To him, choosing his successor was not as straightforward as ticking off a checklist. “It’s instinct. It’s something that cannot be rationalised,” Geoffroy said. “It’s not about technical abilities — it’s about the intangible stuff. I look at the person. Someone’s who’s selfish cannot be in charge of Dom Pérignon. Someone with an ego cannot be in charge of Dom Pérignon.” 

As with most retirement parties, the man of the hour found himself surrounded by high praise — adjectives and superlatives were thrown about faster than he could keep up with. 

But it is something Geoffroy more than deserves. Under the banner “Drinking Stars”, Richard Geoffroy has expanded, enriched, refined and shared the universe of Dom Pérignon experiences as never before. His explorations have encompassed pairings with Japanese cuisine, deconstructed traditional menus, pure and sometimes brut dialogue with mono-products from around the world, collaborations with global culinary luminaries such as Alain Ducasse, Ferran Adrià or Jean-François Piège, as well as artists celebrated for their creativity, like David Lynch, Jeff Koons, Lang Lang and Lenny Kravitz.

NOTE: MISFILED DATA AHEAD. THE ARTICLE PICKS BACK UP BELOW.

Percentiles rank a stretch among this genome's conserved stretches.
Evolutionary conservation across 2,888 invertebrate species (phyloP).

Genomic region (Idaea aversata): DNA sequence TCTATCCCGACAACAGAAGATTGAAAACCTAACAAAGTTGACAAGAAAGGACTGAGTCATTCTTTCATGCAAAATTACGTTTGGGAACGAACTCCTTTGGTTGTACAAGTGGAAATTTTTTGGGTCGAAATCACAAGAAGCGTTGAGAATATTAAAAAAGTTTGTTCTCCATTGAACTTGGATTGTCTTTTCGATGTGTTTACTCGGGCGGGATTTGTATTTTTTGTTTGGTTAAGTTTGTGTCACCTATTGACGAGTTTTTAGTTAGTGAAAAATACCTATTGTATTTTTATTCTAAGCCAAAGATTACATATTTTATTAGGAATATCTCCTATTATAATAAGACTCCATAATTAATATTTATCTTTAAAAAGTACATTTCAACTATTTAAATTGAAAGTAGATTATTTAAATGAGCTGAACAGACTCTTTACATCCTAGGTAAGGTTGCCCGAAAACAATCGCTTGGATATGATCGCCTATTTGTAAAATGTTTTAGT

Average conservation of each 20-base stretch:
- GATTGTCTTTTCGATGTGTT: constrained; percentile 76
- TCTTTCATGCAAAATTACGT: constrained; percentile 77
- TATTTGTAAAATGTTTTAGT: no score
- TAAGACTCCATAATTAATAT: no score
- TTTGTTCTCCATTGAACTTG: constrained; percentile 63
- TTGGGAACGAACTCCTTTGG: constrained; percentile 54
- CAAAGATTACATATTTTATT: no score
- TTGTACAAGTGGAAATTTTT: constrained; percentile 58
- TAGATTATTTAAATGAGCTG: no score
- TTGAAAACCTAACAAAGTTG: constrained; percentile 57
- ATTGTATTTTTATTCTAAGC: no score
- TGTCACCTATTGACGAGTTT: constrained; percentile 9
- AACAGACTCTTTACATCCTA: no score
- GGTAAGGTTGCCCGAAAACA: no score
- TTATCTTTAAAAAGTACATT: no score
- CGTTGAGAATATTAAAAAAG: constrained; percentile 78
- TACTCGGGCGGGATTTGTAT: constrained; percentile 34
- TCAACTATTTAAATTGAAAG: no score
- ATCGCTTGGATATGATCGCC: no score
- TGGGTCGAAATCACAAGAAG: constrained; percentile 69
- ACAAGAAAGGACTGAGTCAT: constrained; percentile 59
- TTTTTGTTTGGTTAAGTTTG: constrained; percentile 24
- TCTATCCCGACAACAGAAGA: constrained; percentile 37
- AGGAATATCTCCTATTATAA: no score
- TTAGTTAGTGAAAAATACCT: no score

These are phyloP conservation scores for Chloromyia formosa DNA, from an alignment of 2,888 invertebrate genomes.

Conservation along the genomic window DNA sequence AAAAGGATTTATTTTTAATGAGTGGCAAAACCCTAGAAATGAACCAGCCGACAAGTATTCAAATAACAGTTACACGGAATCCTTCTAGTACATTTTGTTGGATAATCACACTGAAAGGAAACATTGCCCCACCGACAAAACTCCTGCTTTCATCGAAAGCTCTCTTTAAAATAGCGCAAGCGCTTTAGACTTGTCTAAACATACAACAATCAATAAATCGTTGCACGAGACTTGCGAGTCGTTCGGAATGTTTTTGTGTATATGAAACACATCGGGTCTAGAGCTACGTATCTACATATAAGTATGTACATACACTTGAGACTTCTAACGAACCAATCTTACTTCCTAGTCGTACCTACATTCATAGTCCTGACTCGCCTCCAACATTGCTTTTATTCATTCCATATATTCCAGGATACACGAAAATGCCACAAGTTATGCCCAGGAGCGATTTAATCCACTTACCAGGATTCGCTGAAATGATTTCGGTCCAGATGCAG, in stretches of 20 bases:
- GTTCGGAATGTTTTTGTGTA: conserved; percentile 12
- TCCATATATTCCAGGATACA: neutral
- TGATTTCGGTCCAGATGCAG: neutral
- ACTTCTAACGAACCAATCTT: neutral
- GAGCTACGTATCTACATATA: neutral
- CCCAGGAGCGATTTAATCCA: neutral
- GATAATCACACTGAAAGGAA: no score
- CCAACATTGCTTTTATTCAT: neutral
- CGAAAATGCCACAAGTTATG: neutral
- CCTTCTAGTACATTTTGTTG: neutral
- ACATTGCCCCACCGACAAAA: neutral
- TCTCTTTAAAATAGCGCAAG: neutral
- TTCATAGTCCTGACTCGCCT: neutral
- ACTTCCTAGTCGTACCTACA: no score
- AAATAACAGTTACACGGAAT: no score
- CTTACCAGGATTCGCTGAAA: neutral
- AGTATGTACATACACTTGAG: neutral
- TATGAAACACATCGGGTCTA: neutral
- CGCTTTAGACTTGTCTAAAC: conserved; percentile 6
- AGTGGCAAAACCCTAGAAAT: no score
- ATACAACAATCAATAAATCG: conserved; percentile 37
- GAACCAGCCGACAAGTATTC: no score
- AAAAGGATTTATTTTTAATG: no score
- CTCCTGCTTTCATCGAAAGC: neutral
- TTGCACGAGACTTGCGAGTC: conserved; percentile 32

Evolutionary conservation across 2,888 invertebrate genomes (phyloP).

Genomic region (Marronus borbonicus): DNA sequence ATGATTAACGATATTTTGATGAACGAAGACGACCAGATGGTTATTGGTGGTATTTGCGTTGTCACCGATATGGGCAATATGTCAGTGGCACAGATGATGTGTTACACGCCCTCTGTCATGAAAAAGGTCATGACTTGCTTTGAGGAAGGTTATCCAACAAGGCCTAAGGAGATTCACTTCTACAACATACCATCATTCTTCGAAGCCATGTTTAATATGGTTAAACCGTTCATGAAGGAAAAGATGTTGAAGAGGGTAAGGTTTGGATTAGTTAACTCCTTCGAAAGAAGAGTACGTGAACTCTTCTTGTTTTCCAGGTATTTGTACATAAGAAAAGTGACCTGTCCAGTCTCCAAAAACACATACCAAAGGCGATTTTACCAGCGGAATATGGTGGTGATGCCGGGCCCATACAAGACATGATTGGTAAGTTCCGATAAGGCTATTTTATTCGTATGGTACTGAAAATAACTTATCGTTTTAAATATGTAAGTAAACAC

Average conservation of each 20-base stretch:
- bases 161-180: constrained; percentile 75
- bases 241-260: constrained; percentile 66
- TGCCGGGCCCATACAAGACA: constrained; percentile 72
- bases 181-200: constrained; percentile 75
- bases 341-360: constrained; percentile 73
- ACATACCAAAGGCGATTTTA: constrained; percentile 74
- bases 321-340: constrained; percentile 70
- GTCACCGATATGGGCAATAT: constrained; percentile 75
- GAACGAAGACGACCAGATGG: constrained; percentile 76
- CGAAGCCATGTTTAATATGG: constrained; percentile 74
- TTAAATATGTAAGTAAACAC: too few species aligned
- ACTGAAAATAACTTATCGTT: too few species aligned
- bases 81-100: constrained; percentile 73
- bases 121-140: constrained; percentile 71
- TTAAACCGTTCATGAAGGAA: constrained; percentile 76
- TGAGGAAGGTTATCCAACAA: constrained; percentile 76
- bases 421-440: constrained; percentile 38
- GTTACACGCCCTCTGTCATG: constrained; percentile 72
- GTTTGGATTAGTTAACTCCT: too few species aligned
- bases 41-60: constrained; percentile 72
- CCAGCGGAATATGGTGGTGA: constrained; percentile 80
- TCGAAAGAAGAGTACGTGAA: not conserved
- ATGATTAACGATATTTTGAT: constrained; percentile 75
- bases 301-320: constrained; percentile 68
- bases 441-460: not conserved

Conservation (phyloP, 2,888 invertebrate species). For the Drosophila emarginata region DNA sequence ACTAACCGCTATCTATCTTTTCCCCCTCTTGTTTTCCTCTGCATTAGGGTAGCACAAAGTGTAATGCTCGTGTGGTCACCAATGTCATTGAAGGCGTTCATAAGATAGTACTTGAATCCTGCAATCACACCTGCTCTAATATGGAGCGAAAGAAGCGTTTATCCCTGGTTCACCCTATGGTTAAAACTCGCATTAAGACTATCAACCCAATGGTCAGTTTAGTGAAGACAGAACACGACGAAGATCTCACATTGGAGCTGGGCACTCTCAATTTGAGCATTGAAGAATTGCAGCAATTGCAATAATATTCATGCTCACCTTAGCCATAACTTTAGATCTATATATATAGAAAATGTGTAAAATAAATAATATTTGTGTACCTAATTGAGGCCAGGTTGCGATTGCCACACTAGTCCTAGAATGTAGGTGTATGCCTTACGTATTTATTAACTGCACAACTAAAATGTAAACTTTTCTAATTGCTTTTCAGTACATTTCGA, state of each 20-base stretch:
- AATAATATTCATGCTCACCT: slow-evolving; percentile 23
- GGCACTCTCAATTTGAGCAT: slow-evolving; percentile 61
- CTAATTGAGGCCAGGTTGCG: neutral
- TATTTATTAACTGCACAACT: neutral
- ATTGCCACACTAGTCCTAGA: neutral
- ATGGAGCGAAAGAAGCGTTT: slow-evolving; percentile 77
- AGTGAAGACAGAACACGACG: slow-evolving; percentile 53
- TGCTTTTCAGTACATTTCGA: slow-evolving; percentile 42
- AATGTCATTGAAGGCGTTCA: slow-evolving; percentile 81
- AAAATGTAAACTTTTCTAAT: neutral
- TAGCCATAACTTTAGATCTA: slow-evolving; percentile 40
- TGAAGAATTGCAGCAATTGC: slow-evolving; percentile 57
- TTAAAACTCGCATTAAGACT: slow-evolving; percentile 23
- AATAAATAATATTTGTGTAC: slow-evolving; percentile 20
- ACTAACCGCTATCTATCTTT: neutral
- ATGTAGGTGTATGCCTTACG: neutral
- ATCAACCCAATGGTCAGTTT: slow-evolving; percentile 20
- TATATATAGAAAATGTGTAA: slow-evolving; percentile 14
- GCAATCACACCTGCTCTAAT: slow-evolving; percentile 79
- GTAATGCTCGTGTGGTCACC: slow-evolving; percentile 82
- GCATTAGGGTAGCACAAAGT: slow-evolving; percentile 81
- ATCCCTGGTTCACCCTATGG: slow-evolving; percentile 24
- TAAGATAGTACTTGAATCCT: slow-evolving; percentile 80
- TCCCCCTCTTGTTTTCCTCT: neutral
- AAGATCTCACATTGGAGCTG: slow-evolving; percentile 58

However, flattery is something he hates. “It’s the worst,” Geoffroy said. “I was in charge of a living project. And I’ve made mistakes and had to adapt.” He cited his regret for not declaring 1989 a vintage, as well as for declaring 1992 a vintage when, in retrospect, feels that he should have perhaps asked for a second opinion.


“The most important asset of Dom Pérignon is its vision,” Geoffroy said. “Every single chef de cave brings something incredibly personal to the champagne. And I am sure Vincent will too.” 

When asked about his vision for Dom Pérignon moving forward, Chaperon merely shrugged. “I don’t have a crystal ball,” he said. To him, Dom Pérignon is a brand that allows him to dream. “It doesn’t have limits. The framework is strong, so there’s a lot of fluidity and I can do whatever I want.” 

“As long as I make sure the champagne continues to have harmony that is born from reconciling the tension between polarising elements that I pick out,” Chaperon said as he shot Geoffroy a cursory glance. 

“Voilà!” Geoffroy said, with a nod.